Nets hold off Knicks in nailbiter rivalry game



Reggie Miller reminded James Harden he was a former MVP. Then the Nets star went out and played like it. 

And the Knicks paid the price. 

Harden’s dominance early and Kevin Durant waking up late were just enough for the Nets to eke out a 112-110 victory on Tuesday night before a sellout crowd of 18,081 at Barclays Center. 

Coming off a horrible seven-turnover performance in Saturday’s loss to Phoenix, Harden had 34 points, 10 rebounds and eight assists in a bounce-back outing. Durant had 27 points, including 11 in the fourth quarter. 

Julius Randle had 24 points and largely outplayed Durant. That is, except when it mattered the most. 

With the Nets trailing 105-103, Patty Mills tied it. Then Harden found Durant for a go-ahead 18-foot pull-up. 

Randle got hit with a technical after the basket, and Durant sank the ensuing free throw for a 108-105 edge with 1:36 in regulation. Brooklyn made sure there would be no overtime. 

Nets center LaMarcus Aldridge greets guard James Harden after a shot during the first quarter of a game against the Knicks at Madison Square Garden on Nov. 30, 2021.
Nets center LaMarcus Aldridge greets guard James Harden after a shot.
Charles Wenzelberg/New York Post

Durant stole the ball from Randle on the next possession. The Nets came up empty, and Randle got free inside to pull the Knicks within one. 

Evan Fournier tied it at 110-all on a 3-pointer with 17 seconds left. 

But when James Johnson got free in the paint and drew a foul with 2.2 seconds left, the journeyman untied it at the line. He made both free throws, and Brooklyn held on. 


The Nets (15-6) let Fournier get a far better look than they should, and the Frenchman just missed a 3-pointer at the buzzer. 

Alec Burks had 25 for the Knicks, who fell to 11-10. 

Knicks guard Alec Burks shoots a 3-point basket over Nets guard Patty Mills during the first half of a game, Tuesday, Nov. 30, 2021.
Alec Burks

It was a brilliant outing from Harden, and much-needed. After the Suns loss, he admitted he was struggling trying to balance scoring versus facilitating with Kyrie Irving out. 

“Honestly I’m trying to figure all that out right now,” he said. “I’m trying to figure it out. I’m trying to figure out when to score, when to be a playmaker, when to run the offense, when to do a little bit of everything.” 

Miller talked with Harden before Tuesday’s rivalry game, reminding him he’s a former MVP. 

“What do you mean you don’t know when to score and when to pass?” the Hall of Famer-turned TNT broadcaster asked. “You never had this problem in Houston?” 

Kevin Durant and Julius Randle talk during a game at Madison Square Garden.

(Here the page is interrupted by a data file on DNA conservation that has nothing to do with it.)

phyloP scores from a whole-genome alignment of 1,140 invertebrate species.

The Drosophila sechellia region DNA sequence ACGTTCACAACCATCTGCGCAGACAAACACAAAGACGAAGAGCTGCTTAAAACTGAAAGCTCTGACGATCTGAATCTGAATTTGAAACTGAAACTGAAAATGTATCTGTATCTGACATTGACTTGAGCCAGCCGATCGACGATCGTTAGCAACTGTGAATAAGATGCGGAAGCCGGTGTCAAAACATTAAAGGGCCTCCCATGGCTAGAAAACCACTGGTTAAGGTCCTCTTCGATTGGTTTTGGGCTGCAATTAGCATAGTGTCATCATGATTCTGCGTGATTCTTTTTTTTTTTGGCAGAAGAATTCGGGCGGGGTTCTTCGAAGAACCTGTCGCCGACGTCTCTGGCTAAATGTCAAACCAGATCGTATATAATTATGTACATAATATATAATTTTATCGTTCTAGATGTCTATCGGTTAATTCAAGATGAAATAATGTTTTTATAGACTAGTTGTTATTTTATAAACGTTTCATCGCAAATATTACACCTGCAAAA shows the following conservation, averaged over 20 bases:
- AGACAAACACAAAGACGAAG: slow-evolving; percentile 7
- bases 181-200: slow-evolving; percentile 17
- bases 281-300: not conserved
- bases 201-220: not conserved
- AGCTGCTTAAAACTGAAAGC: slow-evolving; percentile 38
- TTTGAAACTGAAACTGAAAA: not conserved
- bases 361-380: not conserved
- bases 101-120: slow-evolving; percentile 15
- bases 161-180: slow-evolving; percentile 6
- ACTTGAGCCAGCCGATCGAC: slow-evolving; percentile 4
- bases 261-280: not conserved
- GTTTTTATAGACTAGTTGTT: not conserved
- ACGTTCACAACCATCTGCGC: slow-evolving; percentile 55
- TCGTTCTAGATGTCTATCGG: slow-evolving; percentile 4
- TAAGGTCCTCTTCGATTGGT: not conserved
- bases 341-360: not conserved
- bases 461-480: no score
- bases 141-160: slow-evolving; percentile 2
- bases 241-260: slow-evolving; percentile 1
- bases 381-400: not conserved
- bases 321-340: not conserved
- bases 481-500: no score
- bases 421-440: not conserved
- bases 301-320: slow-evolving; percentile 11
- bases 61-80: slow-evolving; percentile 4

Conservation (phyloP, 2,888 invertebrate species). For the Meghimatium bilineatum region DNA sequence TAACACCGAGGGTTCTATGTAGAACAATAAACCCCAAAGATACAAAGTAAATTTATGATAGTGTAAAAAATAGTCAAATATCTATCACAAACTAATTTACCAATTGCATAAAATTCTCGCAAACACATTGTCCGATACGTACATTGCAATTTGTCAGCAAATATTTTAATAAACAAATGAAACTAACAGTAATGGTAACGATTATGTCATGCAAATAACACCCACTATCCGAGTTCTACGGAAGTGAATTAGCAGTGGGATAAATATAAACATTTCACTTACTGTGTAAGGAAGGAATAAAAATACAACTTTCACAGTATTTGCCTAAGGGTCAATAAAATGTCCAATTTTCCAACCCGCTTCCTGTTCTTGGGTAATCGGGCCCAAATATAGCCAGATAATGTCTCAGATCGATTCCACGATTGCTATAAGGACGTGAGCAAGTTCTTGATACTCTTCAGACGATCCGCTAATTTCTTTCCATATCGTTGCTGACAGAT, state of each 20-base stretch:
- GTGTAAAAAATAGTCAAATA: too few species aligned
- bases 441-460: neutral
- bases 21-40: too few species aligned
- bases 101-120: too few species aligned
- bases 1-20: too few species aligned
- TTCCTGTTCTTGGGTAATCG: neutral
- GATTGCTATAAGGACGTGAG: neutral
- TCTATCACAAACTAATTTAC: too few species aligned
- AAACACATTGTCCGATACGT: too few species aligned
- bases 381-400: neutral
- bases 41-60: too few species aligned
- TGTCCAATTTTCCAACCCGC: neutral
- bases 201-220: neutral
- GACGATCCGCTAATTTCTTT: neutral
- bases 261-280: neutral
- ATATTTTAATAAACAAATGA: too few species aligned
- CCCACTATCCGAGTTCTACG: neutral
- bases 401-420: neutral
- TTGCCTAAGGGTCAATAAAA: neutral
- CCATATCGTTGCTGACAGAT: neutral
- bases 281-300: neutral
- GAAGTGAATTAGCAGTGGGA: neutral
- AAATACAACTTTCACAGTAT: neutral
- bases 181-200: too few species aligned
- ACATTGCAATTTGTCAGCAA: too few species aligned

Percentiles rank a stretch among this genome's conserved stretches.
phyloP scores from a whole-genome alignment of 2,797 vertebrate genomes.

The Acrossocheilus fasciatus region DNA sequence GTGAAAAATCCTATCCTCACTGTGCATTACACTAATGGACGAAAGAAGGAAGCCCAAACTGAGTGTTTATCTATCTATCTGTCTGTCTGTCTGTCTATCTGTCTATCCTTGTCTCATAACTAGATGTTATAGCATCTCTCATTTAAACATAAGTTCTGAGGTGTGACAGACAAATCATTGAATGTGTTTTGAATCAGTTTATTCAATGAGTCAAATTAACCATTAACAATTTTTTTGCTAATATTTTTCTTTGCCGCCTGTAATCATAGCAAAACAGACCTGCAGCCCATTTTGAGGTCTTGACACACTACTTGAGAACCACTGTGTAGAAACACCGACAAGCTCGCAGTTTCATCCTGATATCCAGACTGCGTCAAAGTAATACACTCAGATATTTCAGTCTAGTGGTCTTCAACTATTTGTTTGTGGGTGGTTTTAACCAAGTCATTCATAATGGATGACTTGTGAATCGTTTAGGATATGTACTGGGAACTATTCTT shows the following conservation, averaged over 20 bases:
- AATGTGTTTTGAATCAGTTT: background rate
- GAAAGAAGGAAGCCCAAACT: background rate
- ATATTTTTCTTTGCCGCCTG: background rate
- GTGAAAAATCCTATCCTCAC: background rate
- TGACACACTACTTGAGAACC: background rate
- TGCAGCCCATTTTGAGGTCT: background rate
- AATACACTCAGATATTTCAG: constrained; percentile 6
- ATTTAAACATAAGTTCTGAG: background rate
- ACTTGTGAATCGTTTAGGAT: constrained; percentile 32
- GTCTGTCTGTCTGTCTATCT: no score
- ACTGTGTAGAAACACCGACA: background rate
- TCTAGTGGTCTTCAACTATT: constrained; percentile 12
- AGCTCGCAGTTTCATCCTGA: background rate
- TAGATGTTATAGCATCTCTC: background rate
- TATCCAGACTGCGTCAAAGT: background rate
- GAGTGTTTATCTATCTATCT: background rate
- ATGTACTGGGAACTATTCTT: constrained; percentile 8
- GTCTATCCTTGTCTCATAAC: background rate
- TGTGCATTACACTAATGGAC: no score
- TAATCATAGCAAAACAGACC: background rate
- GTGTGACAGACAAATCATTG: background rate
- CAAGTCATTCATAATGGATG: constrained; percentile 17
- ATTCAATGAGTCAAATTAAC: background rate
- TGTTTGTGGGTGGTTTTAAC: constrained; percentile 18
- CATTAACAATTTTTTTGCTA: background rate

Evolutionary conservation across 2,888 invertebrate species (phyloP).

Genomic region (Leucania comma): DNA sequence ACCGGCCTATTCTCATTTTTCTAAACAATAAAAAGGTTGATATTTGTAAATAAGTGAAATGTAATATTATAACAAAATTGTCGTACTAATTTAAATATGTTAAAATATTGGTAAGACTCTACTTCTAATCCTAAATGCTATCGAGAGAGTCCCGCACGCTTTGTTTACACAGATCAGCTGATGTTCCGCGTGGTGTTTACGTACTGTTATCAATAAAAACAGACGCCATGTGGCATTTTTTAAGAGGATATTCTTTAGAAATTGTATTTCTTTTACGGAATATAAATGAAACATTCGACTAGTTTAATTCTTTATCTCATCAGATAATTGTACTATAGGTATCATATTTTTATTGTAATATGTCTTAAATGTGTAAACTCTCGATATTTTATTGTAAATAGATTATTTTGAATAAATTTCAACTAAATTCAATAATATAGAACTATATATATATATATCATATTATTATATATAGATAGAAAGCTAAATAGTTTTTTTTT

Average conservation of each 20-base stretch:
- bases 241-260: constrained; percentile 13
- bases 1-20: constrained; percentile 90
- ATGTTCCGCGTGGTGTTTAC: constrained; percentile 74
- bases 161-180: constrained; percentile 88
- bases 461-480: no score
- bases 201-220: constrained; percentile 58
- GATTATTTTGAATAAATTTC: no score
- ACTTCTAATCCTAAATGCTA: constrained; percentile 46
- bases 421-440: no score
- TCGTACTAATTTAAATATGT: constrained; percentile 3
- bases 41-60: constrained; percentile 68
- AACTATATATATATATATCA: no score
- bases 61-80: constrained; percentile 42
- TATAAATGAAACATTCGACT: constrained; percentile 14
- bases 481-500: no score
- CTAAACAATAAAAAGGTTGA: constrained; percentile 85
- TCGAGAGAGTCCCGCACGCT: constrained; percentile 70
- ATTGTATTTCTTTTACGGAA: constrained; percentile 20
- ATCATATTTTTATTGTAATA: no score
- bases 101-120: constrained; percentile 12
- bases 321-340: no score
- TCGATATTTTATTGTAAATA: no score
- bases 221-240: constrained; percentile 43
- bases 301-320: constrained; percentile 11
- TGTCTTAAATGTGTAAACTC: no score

Kevin Durant and Julius Randle
Charles Wenzelberg/New York Post

He didn’t have it Tuesday night. Good for the Nets, too, because they needed every single play he made against a stout Knick team. 

“I always want James to attack,” Nets coach Steve Nash said before the game. “I want him to attack and put pressure on the defense. If it ends in a shot more times than not, great. If it ends in a pass, more times than not that’s great, too. For me, I just want him to stick to that task of trying to have fun, enjoy, and attack. Be aggressive and continue to find his health, his rhythm, and his confidence.” 

Brooklyn trailed 20-13 — Harden having all but two of those Nets points — before it reeled off a 16-2 run. Cam Thomas had the last three buckets in that spurt, the last a 3 off a Durant assist for a 29-22 lead. 

The Nets led 33-28 after a first quarter that saw Harden pour in 15 points. 

But Randle had six assists against a Brooklyn defense bent on slowing him. And he largely outplayed Durant for the first half, holding him to 2 of 9 shooting and spotting the Knicks to a 61-60 edge at the break. 

Knicks forward Julius Randle drives against Brooklyn Nets guard James Harden (13) during the first half of a game, Tuesday, Nov. 30, 2021.
Knicks forward Julius Randle drives against Nets guard James Harden.

“With a player like [Durant], you’ve just got to try and make him work,” Knicks coach Tom Thibodeau said before the game. “You can defend him as well as you can and they still make [shots]. So to have the discipline to continue to do it time and time again even if he’s making those shots. He’s a shot-maker, prolific scorer. You can’t give him a steady diet of anything. You really have to guard him with your team as best you can.” 

The Nets stormed out of the locker room and started the third quarter with 14 unanswered points. Harden’s offensive rebound and putback dunk — celebrated by a flex and roar — gave the Nets a 72-61 lead, and LaMarcus Aldridge’s ensuing bucket capped the run. 

A Durant fadeaway padded the lead to 82-66 with 5:22 left in the third quarter. But the Knicks slowly, inexorably chipped it all away. 

Trailing 86-74, the Knicks closed the third on a 10-2 run to get within four on a Randle step-back. 

They kept coming in the fourth, eventually going ahead 98-95 on a running dunk by Obi Toppin. The rest was back and forth.


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